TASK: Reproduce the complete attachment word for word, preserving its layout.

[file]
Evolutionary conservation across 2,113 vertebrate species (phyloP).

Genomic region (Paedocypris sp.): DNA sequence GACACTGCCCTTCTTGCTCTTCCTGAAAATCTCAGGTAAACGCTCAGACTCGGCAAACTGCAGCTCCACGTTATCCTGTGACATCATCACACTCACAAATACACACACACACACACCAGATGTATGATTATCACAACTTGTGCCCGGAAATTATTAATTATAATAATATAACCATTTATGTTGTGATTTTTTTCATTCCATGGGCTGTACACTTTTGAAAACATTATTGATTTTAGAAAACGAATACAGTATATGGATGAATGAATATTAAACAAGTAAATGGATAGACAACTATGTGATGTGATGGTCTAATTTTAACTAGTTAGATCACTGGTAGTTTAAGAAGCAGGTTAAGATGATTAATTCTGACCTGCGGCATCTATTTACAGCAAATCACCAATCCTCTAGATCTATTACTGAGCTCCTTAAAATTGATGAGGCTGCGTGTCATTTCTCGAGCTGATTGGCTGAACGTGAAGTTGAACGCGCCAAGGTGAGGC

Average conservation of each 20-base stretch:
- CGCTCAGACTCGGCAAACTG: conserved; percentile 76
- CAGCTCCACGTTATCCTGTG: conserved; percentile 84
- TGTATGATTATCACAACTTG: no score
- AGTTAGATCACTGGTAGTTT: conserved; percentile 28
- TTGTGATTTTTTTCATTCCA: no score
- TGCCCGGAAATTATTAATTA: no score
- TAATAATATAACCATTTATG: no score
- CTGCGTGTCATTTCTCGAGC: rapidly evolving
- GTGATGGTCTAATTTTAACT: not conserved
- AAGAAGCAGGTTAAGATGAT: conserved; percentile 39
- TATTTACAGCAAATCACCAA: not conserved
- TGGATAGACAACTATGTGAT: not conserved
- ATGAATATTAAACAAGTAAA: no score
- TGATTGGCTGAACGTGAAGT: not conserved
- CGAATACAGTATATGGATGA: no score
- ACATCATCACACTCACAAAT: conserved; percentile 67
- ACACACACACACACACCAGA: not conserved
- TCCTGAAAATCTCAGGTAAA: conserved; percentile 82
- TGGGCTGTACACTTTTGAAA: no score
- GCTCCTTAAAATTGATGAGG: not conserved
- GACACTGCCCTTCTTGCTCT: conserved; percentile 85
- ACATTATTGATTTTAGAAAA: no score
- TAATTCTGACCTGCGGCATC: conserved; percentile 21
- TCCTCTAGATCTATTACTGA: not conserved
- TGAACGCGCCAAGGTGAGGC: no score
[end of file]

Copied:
Evolutionary conservation across 2,113 vertebrate species (phyloP).

Genomic region (Paedocypris sp.): DNA sequence GACACTGCCCTTCTTGCTCTTCCTGAAAATCTCAGGTAAACGCTCAGACTCGGCAAACTGCAGCTCCACGTTATCCTGTGACATCATCACACTCACAAATACACACACACACACACCAGATGTATGATTATCACAACTTGTGCCCGGAAATTATTAATTATAATAATATAACCATTTATGTTGTGATTTTTTTCATTCCATGGGCTGTACACTTTTGAAAACATTATTGATTTTAGAAAACGAATACAGTATATGGATGAATGAATATTAAACAAGTAAATGGATAGACAACTATGTGATGTGATGGTCTAATTTTAACTAGTTAGATCACTGGTAGTTTAAGAAGCAGGTTAAGATGATTAATTCTGACCTGCGGCATCTATTTACAGCAAATCACCAATCCTCTAGATCTATTACTGAGCTCCTTAAAATTGATGAGGCTGCGTGTCATTTCTCGAGCTGATTGGCTGAACGTGAAGTTGAACGCGCCAAGGTGAGGC

Average conservation of each 20-base stretch:
- CGCTCAGACTCGGCAAACTG: conserved; percentile 76
- CAGCTCCACGTTATCCTGTG: conserved; percentile 84
- TGTATGATTATCACAACTTG: no score
- AGTTAGATCACTGGTAGTTT: conserved; percentile 28
- TTGTGATTTTTTTCATTCCA: no score
- TGCCCGGAAATTATTAATTA: no score
- TAATAATATAACCATTTATG: no score
- CTGCGTGTCATTTCTCGAGC: rapidly evolving
- GTGATGGTCTAATTTTAACT: not conserved
- AAGAAGCAGGTTAAGATGAT: conserved; percentile 39
- TATTTACAGCAAATCACCAA: not conserved
- TGGATAGACAACTATGTGAT: not conserved
- ATGAATATTAAACAAGTAAA: no score
- TGATTGGCTGAACGTGAAGT: not conserved
- CGAATACAGTATATGGATGA: no score
- ACATCATCACACTCACAAAT: conserved; percentile 67
- ACACACACACACACACCAGA: not conserved
- TCCTGAAAATCTCAGGTAAA: conserved; percentile 82
- TGGGCTGTACACTTTTGAAA: no score
- GCTCCTTAAAATTGATGAGG: not conserved
- GACACTGCCCTTCTTGCTCT: conserved; percentile 85
- ACATTATTGATTTTAGAAAA: no score
- TAATTCTGACCTGCGGCATC: conserved; percentile 21
- TCCTCTAGATCTATTACTGA: not conserved
- TGAACGCGCCAAGGTGAGGC: no score